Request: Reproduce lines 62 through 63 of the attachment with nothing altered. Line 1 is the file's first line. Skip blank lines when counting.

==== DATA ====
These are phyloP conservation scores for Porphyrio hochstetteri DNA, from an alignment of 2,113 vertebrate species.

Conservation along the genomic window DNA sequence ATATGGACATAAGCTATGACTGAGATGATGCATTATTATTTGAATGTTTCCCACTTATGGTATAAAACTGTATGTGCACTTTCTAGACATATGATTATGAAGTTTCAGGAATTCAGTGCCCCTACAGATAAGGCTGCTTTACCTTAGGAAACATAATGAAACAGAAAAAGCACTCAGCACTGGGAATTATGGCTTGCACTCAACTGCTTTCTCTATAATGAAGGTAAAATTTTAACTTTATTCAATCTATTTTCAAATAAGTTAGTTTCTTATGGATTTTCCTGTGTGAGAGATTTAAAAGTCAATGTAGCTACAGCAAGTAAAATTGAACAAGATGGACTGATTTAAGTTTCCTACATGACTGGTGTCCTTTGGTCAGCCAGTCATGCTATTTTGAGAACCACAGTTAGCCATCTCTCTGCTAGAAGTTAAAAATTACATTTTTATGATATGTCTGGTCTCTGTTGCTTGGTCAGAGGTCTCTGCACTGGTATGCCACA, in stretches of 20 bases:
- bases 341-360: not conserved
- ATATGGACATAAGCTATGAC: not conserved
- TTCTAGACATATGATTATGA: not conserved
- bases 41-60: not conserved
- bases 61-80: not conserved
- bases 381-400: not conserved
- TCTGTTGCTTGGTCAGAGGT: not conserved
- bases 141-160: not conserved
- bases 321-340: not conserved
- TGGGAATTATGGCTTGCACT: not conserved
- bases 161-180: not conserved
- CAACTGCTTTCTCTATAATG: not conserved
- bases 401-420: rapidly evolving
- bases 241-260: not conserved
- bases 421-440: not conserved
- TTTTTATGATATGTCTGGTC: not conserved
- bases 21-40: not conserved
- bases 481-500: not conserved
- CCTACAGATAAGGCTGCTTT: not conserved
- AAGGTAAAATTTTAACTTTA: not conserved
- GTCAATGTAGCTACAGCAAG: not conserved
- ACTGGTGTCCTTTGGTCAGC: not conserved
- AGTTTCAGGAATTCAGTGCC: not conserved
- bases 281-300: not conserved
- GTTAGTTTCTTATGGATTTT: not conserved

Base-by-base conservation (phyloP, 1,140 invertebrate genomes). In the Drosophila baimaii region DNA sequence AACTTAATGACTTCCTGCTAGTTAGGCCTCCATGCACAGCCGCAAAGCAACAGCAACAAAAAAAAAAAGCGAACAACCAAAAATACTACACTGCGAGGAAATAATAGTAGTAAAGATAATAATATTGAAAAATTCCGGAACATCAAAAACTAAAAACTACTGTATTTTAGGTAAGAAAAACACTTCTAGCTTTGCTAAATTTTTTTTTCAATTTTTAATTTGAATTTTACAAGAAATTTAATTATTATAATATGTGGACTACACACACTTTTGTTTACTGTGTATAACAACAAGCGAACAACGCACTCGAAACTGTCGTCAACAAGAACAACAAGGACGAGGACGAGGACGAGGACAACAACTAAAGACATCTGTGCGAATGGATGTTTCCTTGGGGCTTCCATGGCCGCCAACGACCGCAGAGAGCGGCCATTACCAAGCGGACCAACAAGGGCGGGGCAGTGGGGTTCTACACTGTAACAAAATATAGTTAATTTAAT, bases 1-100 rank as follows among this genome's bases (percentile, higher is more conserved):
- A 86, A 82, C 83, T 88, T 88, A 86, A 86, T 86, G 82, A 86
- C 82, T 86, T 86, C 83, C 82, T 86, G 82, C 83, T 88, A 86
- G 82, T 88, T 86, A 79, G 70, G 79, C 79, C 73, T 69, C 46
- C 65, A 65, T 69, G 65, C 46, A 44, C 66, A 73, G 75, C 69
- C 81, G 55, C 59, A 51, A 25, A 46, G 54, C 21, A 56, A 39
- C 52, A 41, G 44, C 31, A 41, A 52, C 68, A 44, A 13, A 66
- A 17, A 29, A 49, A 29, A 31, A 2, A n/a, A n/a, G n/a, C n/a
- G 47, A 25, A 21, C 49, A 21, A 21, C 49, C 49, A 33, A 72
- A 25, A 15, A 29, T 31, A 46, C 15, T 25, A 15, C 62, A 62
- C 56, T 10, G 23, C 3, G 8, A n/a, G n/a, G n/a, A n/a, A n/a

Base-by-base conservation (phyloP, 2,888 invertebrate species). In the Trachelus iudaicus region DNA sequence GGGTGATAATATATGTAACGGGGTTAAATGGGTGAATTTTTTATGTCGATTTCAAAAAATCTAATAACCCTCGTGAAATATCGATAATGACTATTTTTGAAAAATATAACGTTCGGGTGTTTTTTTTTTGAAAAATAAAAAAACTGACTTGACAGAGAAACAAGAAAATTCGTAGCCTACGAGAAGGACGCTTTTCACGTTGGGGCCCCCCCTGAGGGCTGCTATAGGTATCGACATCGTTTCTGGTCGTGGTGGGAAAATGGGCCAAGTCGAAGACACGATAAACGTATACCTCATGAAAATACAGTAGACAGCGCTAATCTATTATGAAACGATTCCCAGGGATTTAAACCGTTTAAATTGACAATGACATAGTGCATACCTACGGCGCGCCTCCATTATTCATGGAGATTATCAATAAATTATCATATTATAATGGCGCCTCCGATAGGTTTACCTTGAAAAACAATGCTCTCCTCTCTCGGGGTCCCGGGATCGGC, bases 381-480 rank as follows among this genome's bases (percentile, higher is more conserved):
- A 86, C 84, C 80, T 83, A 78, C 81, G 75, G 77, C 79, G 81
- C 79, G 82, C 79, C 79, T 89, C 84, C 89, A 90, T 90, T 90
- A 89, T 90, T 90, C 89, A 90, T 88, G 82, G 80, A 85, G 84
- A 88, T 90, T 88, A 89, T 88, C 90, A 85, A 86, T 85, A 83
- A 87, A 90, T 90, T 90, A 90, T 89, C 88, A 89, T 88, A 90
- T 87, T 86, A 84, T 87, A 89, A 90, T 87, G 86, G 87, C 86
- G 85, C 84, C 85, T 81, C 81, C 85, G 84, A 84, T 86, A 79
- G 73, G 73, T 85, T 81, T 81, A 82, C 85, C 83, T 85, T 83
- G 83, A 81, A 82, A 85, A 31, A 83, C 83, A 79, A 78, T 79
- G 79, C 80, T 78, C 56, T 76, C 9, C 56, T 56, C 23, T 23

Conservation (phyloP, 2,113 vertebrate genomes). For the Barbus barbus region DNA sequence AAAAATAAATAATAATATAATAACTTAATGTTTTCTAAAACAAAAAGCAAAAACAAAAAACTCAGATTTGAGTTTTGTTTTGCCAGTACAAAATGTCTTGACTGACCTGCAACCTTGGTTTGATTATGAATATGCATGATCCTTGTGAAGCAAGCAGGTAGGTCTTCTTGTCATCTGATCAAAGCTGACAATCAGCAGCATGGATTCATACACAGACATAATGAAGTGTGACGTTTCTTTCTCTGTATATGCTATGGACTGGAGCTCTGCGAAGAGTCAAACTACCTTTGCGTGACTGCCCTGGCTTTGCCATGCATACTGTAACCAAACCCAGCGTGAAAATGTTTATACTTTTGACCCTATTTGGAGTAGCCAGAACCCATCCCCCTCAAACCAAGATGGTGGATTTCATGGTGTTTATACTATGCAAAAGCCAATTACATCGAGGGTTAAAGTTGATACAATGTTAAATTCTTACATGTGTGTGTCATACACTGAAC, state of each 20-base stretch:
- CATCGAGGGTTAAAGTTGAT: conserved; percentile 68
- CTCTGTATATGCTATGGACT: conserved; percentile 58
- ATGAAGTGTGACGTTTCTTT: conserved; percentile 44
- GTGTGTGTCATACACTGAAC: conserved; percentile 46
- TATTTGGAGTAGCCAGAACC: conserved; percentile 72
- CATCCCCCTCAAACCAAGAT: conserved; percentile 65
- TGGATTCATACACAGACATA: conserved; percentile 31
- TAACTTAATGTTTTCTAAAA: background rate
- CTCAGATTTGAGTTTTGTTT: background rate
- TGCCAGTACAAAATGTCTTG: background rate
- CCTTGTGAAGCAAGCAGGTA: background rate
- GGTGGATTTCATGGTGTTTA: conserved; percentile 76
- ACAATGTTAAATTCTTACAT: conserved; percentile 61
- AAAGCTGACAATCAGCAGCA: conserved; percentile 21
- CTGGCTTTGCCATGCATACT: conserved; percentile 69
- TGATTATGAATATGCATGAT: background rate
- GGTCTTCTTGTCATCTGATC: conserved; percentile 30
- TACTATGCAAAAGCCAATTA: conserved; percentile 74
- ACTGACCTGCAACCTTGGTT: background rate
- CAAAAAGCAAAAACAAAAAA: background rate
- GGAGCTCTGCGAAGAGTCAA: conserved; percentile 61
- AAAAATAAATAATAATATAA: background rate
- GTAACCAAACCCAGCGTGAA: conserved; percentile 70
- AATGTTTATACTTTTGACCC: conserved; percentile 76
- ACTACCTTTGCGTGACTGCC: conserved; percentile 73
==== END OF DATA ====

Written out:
- GGTGGATTTCATGGTGTTTA: conserved; percentile 76
- ACAATGTTAAATTCTTACAT: conserved; percentile 61